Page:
OSTEOMA cutis has been rated as a rare condition. When it occurs as a metaplastic sequela of preexisting lesions like nevi and epitheliomas or of chronic trauma as in myositis ossificans or as a neoplasm in an apparently normal locus, it does indeed seem to be a rare event. There is, however, a form of osteoma cutis which follows prolonged severe acne with scarring and is consequently rather common.1
Since uncovering a case of this condition in the skin of the face2 of a patient with considerable scarring from severe acne vulgaris of long duration, I have examined roentgenologically the facial skin of several other patients of similar appearance. Roentgenographic evidence of calcareous deposits was found in four of six such examinations. In three of these the deposits were very sparse and would have been missed if not specifically sought. In 1 case, however, there was a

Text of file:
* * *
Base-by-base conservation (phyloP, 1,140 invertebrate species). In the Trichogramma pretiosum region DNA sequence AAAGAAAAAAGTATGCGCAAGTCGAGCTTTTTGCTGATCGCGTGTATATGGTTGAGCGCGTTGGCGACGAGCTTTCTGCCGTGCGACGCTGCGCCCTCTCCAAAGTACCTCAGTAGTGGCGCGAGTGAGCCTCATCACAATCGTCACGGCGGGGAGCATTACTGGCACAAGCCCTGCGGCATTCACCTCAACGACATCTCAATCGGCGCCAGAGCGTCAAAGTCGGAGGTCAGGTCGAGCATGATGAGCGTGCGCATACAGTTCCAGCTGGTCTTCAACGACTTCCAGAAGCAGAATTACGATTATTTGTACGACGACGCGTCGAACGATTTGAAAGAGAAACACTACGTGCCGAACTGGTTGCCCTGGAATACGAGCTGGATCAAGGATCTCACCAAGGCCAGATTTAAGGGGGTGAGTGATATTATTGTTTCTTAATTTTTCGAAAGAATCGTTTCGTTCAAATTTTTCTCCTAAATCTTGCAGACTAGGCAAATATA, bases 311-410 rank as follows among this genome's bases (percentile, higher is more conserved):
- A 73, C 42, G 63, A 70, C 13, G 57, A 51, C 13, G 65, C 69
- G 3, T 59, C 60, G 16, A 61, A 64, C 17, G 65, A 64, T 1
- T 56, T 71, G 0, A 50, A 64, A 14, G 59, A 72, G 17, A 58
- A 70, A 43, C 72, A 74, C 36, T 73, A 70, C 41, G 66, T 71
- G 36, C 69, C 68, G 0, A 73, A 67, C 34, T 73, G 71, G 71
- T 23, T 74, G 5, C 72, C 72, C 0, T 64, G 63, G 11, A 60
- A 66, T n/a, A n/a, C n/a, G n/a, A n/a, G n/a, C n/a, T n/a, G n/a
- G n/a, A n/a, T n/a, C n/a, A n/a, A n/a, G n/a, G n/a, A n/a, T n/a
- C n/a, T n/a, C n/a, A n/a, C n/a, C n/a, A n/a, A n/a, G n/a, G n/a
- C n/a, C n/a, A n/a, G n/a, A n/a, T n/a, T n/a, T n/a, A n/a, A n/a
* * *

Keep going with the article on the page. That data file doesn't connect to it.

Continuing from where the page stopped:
LEIDER M. OSTEOMA CUTIS AS A RESULT OF SEVERE ACNE VULGARIS OF LONG DURATION. Arch Derm Syphilol. 1950;62(3):405–407. doi:https://doi.org/10.1001/archderm.1950.01530160059008
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